[naf-thawl, -thol, nap-]
- either of two isomeric hydroxyl derivatives, C10H7OH, of naphthalene (alpha-naphthol or 1-naphthol and beta-naphthol or 2-naphthol), white or yellowish crystals, with a phenolic odor, that darken on exposure to light: used chiefly in dyes, drugs, perfumes, and insecticides.
Origin of naphthol
Also called hydroxynaphthalene.
Dictionary.com Unabridged Based on the Random House Unabridged Dictionary, © Random House, Inc. 2018
Examples from the Web for naphthol
Various additions have been made from time to time to the naphthol bath.
When a good method for making the naphthol was discovered in 1869, the dye was made from this.
Both the formaldehyde and the naphthol exercise tanning actions, but the process is not used in practise.Principles and Practice of Fur Dressing and Fur Dyeing
William E. Austin
The compounds formed are brilliant orange dyes, the latter being still largely consumed as “naphthol orange.”
When this compound is combined with naphthol diazo-azo dyes are produced.
- a white crystalline solid having two isomeric forms, alpha-naphthol, used in dyes, and beta-naphthol, used in dyes and as an antioxidant. Formula: C 10 H 7 OH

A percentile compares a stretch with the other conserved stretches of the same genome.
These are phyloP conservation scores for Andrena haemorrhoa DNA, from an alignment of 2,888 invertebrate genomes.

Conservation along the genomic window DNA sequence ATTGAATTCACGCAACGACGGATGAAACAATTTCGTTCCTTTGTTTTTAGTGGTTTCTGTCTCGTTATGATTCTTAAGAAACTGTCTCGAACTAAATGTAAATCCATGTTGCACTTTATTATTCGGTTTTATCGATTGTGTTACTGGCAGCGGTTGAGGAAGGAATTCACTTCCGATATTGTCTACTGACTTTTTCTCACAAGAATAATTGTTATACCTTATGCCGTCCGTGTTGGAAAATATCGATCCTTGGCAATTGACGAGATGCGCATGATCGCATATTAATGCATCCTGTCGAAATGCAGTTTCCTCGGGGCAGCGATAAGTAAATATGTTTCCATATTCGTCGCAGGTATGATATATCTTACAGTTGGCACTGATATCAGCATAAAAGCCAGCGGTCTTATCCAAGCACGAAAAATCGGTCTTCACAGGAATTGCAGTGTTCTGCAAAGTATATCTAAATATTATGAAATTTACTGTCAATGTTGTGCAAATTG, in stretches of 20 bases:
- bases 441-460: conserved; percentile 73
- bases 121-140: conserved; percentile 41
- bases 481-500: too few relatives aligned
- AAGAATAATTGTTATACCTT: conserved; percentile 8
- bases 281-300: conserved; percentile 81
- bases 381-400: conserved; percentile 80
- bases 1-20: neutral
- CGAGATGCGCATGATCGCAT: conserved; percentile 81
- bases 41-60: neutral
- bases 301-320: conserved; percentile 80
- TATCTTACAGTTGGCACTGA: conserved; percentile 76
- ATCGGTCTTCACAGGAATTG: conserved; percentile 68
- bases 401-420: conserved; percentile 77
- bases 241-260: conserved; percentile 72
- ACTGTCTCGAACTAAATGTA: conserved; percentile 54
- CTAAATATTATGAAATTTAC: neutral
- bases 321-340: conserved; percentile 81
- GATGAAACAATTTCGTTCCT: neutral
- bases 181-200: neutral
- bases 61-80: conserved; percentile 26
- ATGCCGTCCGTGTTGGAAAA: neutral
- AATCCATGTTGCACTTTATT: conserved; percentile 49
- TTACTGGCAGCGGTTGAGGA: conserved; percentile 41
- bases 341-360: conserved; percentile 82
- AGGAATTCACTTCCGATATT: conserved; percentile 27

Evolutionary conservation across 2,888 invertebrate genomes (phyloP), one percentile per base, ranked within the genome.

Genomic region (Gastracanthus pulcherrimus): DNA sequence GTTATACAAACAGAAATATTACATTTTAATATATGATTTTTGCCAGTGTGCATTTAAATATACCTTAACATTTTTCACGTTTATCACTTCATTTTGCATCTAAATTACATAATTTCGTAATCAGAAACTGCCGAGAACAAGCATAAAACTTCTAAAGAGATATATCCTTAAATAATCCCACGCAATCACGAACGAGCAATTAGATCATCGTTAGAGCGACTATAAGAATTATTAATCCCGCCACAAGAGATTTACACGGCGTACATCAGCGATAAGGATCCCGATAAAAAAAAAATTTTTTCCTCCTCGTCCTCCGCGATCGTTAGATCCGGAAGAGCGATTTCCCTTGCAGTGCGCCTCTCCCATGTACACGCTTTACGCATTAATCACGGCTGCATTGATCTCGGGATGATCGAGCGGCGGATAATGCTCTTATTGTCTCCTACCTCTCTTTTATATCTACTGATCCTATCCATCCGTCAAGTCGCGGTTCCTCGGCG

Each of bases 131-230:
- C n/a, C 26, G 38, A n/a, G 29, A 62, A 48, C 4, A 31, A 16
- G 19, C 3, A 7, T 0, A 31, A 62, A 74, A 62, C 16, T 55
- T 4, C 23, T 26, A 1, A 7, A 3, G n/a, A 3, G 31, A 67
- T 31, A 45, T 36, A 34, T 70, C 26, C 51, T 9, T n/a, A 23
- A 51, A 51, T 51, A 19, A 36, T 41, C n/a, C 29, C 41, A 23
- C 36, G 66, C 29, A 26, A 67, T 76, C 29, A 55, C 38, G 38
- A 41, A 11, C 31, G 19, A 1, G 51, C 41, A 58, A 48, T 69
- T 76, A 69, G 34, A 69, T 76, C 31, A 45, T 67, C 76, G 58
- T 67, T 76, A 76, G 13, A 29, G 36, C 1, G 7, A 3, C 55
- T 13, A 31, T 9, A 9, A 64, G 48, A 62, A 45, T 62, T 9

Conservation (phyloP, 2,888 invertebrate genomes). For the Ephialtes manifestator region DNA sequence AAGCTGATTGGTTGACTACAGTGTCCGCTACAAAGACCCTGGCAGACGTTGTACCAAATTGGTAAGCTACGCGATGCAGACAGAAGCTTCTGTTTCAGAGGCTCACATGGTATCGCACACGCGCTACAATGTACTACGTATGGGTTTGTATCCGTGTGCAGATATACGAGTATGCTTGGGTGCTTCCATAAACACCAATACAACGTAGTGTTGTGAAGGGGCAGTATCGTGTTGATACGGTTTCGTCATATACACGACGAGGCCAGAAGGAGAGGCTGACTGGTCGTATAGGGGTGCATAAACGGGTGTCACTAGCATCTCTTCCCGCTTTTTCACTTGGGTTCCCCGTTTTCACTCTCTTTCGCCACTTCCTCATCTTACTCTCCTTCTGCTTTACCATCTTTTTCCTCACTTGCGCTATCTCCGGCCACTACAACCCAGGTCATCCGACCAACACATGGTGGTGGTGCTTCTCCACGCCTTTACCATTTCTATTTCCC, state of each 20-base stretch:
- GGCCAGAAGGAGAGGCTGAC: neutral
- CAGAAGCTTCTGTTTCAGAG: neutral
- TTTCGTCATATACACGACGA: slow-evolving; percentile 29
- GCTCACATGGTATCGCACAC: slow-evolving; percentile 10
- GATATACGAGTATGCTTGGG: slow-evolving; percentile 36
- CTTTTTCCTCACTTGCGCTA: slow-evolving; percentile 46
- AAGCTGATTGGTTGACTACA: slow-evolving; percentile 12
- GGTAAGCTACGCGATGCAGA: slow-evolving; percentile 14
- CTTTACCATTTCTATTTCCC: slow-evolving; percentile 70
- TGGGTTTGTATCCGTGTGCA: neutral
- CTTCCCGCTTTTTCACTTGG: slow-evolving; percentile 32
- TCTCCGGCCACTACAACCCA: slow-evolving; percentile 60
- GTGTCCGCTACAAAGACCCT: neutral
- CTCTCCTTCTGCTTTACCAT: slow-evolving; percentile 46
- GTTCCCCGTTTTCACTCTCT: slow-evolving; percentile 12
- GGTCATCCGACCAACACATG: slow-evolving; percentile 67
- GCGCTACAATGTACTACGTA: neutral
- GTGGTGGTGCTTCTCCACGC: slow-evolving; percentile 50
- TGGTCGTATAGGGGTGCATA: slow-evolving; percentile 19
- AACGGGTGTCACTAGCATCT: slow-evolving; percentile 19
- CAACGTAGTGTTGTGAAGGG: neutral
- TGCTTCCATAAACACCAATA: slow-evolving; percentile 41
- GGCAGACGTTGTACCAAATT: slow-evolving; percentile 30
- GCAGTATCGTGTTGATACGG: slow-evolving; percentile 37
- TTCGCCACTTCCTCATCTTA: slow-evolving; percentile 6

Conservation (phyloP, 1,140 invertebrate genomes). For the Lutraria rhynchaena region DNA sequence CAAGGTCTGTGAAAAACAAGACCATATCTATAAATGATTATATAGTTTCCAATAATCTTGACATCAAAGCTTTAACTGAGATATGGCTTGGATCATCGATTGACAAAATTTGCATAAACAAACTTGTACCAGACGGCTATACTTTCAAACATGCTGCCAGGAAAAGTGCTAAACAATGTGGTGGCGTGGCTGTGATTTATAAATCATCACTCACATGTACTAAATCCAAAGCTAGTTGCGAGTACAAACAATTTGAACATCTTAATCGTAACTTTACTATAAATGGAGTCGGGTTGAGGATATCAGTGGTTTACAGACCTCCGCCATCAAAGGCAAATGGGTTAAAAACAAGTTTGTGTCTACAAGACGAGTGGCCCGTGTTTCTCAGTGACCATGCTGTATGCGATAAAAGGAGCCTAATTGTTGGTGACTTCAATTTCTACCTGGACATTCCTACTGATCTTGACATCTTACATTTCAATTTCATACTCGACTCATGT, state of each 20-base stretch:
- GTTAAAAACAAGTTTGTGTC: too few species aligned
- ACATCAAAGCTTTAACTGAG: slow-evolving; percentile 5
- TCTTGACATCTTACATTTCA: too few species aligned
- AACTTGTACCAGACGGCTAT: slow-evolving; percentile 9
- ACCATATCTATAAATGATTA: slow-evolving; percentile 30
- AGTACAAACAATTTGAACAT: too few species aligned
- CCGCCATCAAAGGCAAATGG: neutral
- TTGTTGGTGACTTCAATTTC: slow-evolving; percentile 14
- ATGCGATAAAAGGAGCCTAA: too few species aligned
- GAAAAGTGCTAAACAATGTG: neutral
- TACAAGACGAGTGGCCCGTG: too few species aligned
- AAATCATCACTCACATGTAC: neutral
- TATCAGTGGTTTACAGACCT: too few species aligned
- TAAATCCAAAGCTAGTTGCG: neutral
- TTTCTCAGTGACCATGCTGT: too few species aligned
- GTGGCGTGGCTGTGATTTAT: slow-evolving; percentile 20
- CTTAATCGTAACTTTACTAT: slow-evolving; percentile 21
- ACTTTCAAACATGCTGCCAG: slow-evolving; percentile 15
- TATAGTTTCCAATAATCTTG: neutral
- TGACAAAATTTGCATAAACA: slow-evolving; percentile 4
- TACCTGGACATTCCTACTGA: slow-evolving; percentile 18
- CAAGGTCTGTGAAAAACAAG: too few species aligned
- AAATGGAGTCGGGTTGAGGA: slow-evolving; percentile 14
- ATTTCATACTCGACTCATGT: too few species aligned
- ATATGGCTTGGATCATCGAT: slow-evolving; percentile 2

C19: from naphtha + -ol 1
Collins English Dictionary - Complete & Unabridged 2012 Digital Edition © William Collins Sons & Co. Ltd. 1979, 1986 © HarperCollins Publishers 1998, 2000, 2003, 2005, 2006, 2007, 2009, 2012
(năf′thôl′, -thōl′, năp′-)
- An organic compound occurring in two isomeric forms, alpha-naphthol and beta-naphthol.naphthalenol
The American Heritage® Stedman's Medical Dictionary Copyright © 2002, 2001, 1995 by Houghton Mifflin Company. Published by Houghton Mifflin Company.
[năf′thôl′, -thōl′, năp′-]
- A poisonous organic compound occurring in two isomeric forms. Both isomers are important in the manufacture of dyes, and also in making antiseptics, insecticides, and tanning agents. Naphthol consists of a hydroxyl group (OH) attached to naphthalene. Chemical formula: C10H8O.
The American Heritage® Science Dictionary Copyright © 2011. Published by Houghton Mifflin Harcourt Publishing Company. All rights reserved.